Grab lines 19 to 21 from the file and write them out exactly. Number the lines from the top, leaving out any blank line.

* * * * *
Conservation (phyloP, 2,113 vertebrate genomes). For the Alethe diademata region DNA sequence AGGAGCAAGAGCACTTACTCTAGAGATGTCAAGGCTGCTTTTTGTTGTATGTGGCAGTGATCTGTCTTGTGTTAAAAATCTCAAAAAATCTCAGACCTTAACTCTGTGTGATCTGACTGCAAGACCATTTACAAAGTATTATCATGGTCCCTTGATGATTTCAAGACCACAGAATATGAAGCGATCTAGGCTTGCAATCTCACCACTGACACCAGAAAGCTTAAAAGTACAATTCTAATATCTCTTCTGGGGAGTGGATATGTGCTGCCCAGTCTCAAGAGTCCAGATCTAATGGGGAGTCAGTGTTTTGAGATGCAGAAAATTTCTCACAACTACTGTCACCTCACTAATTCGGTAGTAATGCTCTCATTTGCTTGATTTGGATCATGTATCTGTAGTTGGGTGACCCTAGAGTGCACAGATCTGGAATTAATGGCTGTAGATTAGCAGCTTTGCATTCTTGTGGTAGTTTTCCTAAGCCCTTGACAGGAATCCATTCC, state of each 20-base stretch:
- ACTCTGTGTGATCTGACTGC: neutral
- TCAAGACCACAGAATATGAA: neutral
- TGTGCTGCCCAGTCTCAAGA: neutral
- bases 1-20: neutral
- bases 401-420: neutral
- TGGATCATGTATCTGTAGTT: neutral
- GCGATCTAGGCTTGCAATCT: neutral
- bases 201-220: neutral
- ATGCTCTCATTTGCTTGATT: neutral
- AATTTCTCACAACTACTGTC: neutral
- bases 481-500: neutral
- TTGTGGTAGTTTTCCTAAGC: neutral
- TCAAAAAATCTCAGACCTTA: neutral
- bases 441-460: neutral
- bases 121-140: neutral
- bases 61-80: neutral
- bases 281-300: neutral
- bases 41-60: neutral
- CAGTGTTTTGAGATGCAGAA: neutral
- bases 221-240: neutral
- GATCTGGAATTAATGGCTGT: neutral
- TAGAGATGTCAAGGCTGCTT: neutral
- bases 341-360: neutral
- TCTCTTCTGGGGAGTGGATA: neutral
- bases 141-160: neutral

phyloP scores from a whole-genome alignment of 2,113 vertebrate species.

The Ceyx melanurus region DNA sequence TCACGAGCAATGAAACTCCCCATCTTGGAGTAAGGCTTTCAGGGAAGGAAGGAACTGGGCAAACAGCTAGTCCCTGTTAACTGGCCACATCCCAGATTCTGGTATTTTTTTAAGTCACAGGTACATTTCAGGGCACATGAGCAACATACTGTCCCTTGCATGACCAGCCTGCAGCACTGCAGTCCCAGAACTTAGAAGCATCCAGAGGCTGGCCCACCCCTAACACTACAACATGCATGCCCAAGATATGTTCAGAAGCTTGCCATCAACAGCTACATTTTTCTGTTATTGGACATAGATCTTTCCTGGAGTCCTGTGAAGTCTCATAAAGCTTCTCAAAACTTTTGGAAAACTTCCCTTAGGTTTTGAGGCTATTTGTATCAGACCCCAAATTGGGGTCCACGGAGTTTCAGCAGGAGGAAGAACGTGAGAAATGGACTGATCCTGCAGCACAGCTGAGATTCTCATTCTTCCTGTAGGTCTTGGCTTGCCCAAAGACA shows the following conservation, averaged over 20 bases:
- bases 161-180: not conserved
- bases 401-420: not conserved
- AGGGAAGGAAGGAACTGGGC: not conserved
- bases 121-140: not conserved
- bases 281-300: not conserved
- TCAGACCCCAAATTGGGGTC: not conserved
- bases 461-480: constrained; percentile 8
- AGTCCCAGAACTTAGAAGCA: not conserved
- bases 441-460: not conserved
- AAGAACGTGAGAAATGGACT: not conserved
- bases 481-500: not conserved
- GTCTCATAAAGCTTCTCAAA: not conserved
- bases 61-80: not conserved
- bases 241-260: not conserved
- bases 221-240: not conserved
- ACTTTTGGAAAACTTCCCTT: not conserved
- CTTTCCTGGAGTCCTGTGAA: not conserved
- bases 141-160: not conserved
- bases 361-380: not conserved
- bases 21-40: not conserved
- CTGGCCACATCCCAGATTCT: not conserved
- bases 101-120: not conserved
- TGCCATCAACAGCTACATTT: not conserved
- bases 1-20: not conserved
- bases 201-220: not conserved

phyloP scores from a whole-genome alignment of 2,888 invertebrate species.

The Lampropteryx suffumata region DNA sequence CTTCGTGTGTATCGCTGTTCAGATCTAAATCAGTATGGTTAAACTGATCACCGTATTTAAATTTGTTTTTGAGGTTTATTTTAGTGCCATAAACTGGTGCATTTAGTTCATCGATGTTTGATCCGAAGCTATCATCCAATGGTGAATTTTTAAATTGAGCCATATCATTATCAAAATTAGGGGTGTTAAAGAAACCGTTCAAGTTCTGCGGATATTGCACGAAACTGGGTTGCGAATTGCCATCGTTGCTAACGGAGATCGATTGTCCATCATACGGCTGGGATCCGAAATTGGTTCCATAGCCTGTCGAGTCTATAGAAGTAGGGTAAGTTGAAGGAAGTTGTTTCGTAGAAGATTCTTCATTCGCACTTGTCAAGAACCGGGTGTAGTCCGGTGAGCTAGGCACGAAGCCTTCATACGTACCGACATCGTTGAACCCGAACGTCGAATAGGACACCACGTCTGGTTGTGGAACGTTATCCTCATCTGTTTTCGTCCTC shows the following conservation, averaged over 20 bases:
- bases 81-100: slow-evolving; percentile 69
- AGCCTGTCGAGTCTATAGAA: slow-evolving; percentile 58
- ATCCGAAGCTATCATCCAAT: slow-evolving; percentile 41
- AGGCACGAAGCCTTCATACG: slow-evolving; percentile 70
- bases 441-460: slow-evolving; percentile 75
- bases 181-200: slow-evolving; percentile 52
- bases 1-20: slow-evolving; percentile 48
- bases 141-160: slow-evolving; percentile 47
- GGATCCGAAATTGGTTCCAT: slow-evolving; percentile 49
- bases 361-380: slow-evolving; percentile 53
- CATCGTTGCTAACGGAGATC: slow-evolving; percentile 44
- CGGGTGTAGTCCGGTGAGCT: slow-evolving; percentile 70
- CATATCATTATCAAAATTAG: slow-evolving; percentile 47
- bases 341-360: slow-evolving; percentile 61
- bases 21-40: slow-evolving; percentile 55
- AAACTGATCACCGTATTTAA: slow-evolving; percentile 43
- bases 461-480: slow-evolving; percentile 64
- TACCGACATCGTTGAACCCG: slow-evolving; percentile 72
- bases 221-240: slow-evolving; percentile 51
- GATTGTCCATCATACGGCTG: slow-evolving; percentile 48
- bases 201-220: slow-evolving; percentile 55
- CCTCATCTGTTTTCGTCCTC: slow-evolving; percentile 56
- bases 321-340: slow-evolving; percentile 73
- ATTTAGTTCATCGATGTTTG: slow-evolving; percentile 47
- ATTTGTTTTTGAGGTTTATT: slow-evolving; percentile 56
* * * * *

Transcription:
- bases 41-60: neutral
- CAGTGTTTTGAGATGCAGAA: neutral
- bases 221-240: neutral